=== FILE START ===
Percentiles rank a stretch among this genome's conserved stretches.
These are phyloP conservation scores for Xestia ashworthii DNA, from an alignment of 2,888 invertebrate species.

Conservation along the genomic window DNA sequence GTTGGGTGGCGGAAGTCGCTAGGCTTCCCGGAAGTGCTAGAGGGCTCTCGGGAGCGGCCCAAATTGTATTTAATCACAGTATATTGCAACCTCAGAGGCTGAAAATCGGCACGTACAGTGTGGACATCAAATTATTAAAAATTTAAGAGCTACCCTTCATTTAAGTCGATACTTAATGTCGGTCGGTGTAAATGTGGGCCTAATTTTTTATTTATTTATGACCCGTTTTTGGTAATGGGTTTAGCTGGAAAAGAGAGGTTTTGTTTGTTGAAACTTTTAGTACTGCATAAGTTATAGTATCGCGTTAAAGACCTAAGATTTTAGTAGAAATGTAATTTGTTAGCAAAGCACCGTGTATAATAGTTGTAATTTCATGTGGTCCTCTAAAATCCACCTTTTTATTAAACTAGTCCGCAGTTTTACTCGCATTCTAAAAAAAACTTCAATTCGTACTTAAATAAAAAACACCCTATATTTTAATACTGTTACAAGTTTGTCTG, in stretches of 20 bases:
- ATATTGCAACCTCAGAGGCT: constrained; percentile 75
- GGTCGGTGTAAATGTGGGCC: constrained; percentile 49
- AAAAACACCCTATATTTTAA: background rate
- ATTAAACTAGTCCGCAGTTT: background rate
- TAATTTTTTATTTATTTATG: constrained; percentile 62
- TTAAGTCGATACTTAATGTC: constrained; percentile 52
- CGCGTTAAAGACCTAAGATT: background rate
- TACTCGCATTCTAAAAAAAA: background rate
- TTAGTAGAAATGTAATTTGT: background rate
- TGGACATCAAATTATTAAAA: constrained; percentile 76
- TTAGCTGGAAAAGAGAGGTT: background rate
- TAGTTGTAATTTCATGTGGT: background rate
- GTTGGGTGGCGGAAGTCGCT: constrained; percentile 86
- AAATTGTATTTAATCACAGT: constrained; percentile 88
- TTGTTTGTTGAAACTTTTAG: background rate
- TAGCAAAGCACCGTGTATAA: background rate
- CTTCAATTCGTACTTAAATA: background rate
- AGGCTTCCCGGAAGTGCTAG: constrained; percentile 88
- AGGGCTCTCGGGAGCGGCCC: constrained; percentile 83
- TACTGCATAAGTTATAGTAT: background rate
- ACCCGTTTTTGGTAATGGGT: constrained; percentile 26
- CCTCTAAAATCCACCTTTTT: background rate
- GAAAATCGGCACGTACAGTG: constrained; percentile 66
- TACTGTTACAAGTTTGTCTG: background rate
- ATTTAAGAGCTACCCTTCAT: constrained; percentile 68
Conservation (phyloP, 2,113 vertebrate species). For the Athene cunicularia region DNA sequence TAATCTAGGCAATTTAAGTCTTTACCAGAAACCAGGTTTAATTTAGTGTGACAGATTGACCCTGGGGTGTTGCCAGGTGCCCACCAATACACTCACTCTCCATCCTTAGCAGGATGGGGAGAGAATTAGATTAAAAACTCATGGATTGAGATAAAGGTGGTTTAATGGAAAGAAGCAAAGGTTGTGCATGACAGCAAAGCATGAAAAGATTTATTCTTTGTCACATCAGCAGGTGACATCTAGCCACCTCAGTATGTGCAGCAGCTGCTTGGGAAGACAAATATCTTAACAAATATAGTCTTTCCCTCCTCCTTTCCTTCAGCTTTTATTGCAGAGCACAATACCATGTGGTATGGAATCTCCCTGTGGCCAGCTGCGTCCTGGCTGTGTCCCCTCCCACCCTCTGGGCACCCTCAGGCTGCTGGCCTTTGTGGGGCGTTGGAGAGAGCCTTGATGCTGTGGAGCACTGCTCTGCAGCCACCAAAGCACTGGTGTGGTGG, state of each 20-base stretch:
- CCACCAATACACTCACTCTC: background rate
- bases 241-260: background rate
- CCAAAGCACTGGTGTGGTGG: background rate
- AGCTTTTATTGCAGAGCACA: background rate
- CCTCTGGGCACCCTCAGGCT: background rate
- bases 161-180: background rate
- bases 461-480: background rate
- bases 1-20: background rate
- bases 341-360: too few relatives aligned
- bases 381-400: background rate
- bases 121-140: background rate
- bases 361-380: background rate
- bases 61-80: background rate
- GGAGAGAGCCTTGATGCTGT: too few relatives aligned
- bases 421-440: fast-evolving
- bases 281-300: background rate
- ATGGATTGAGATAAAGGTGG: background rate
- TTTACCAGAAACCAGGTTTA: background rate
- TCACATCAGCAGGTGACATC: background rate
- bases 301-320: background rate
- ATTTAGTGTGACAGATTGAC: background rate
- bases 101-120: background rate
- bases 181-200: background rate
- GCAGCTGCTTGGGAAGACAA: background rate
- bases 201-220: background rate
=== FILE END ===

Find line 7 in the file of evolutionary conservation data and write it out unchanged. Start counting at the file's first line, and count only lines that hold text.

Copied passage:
- ATTAAACTAGTCCGCAGTTT: background rate